Tuesday, April 1, 2014

She's Dead Jim - Autopsy of White Hive: 2014-03-31

Well, I pretty much knew White Hive had died but the weather here was finally nice enough for me to verify the sad news.  At almost 60 degrees, I trudged out to the hive with my wagon to see what exactly led to the demise of the hive.  The bees were flying between Christmas and New Year's and it was right after that when the first "Polar Vortex" hit Michigan with many consecutive days of below zero temps.  A week or so after that a second one hit and even after that the temps barely hovered above the zero mark.  Generally speaking, cold doesn't kill the bees but I think this must have been a bit too extreme for them. 

I began by taking the top box off and it was heavy!  Looking though the box frame by frame revealed solid frames of honey front and back.  A few small clusters of dead bees here and there but nothing out of the ordinary.  After looking at six frames, I finally found part of the main cluster on frame 7.  I couldn't believe that the bees never even really made it to the top box!!  The bees generally start at the bottom of the hive at the beginning of winter and gradually move up to the top of the hive eating the honey as they go.  With only part of the main cluster being in the top box, it seems that the bees never even made it far into winter.  That would confirm my thought that they had died in early January.
Part of the cluster
Looking at the bottom box, frame 1 and 2 had some honey on them but after that the frames were looking mostly empty.  This is probably the area that the bees clustered on at the start of winter and they had eaten all the honey there.  When I got to frame 6, I started to see most of the frame covered by dead bees and a large area of bee bread just outside their cluster.  Frame 7, 8 and 9 were completely covered by bees on both sides of the frame.  On top of that, almost every cell was occupied by a bee.  I was very surprised to find that many bees.  It seems to me like almost four solid frames of bees would have been plenty to generate enough heat to survive.  I brushed my hand through the lifeless bees and tried to find the queen but I didn't find her.  As I did this, I was also looking to see if there was any evidence of mite damage or disease.  I didn't see any deformed wings or k-wings.  I also didn't see any actual mites.  I did see a few brown streaks on one of the frames which could be evidence of Nosema.  My hive that survived last year had A LOT more streaks like that and they survived.  Ugh.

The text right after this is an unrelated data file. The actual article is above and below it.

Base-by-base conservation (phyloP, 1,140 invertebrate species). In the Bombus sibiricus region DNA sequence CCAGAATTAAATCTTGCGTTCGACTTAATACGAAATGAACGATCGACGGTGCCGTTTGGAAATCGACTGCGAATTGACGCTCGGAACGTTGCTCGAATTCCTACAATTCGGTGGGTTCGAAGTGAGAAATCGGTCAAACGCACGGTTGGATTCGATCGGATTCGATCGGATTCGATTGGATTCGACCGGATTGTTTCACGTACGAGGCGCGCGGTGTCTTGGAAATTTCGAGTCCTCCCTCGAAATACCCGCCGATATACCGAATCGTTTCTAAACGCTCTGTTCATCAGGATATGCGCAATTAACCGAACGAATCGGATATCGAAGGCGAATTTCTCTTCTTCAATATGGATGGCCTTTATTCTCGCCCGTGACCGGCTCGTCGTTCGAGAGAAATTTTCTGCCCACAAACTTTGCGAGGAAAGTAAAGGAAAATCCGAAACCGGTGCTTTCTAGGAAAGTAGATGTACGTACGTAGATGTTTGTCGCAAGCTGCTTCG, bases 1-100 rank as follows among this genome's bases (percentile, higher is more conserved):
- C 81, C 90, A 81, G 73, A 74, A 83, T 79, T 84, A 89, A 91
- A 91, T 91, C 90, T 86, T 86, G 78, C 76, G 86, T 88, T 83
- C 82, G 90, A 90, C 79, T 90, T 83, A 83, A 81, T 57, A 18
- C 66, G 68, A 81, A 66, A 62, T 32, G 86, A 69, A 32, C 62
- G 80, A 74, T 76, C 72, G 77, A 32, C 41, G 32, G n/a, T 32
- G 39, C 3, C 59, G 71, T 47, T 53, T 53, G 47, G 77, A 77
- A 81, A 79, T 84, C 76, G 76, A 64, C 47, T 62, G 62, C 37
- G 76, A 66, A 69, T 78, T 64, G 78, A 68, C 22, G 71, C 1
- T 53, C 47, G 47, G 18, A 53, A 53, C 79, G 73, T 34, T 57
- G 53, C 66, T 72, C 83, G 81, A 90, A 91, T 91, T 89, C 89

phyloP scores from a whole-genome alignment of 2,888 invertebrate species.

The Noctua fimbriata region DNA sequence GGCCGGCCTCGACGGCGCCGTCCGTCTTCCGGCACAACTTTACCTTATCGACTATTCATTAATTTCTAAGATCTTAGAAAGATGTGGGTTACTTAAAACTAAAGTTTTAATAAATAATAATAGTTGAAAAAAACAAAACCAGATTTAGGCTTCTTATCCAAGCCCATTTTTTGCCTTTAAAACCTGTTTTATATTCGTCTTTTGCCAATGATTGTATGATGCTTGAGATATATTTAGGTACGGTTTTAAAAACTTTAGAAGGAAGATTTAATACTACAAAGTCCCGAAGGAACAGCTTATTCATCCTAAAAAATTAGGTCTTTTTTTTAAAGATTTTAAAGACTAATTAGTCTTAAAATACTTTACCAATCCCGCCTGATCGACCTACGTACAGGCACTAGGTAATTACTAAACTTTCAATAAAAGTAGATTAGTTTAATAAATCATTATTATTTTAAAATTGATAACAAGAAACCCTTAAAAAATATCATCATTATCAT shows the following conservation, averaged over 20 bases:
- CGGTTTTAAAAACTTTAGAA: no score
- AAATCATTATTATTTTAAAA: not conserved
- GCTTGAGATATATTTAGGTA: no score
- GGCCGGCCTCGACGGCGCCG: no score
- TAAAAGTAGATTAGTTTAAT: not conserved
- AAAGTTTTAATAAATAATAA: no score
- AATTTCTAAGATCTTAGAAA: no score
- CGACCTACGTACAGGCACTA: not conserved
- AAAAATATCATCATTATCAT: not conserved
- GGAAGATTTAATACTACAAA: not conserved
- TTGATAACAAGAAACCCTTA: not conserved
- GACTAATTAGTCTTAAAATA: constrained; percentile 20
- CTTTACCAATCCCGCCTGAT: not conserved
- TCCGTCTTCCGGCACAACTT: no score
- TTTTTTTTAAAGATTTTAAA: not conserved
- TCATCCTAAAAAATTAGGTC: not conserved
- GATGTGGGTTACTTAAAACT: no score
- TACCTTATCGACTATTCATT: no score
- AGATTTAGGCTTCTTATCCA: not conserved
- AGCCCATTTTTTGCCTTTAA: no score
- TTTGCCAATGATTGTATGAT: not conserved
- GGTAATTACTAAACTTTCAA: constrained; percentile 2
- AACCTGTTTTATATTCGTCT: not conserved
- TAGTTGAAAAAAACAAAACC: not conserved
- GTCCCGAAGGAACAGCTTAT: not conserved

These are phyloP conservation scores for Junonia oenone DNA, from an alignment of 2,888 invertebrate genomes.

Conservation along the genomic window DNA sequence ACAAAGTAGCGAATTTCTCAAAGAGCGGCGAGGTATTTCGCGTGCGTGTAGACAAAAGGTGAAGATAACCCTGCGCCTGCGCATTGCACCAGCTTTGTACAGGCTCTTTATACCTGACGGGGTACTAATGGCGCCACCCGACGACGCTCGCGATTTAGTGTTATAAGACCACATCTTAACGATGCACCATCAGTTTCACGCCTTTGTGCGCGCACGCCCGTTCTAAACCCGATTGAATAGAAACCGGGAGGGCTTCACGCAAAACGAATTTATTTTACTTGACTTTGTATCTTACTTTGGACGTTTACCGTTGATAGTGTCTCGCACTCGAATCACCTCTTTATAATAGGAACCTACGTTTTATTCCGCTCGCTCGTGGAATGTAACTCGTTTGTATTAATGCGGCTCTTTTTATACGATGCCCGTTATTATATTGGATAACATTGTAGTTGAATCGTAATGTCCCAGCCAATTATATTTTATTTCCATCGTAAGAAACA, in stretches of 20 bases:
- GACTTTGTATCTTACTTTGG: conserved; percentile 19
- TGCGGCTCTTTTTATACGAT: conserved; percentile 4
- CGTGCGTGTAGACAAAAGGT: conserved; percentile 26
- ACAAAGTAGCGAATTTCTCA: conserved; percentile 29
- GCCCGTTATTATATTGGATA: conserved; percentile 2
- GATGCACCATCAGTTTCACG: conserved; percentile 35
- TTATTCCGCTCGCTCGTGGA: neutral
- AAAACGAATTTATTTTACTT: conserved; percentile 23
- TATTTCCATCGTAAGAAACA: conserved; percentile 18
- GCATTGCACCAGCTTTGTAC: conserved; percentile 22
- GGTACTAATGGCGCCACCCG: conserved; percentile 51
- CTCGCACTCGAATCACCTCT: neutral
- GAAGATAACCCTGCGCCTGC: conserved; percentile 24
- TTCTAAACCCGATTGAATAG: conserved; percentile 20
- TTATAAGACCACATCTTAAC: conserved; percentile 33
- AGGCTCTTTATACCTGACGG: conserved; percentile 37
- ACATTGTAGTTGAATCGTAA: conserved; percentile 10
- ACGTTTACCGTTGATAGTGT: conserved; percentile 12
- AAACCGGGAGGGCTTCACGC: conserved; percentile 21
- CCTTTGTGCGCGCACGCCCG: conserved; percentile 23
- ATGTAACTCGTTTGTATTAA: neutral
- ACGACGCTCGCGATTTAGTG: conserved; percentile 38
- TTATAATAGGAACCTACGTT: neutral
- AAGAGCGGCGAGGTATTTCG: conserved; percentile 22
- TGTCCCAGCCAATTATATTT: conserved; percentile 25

Finally I removed the bottom box and looked at the screened bottom board.  There was a 2 inch thick layer of dead bees there!  On top of that layer of bees were a few crumb lines.  These would be from the bees above them chewing through the wax cappings and the crumbs falling to the bottom of the hive.  This tells me that quite a few bees had died but the cluster remained alive for some time after that.
Dead bees on screened bottom board
It is always frustrating to loose your bees but even more so when there doesn't seem to be any apparent reason for their demise.  My only conclusion is that the cluster was fixed in place by very cold weather and they were unable to move to the honey surrounding them.  Since a small part of the cluster was in the top box, they may have simply been caught in the transition between the two boxes when the cold weather held them in place making them unable to reach more honey.

Well, I guess I have to look at the bright side.  Spring is right around the corner and I have two packages of bees on order due to arrive in May.  All the honey remaining in this hive will be put to good use in establishing two new hives!  Better luck for the upcoming winter too!

wax crumb line on dead bees
As always, thanks for reading!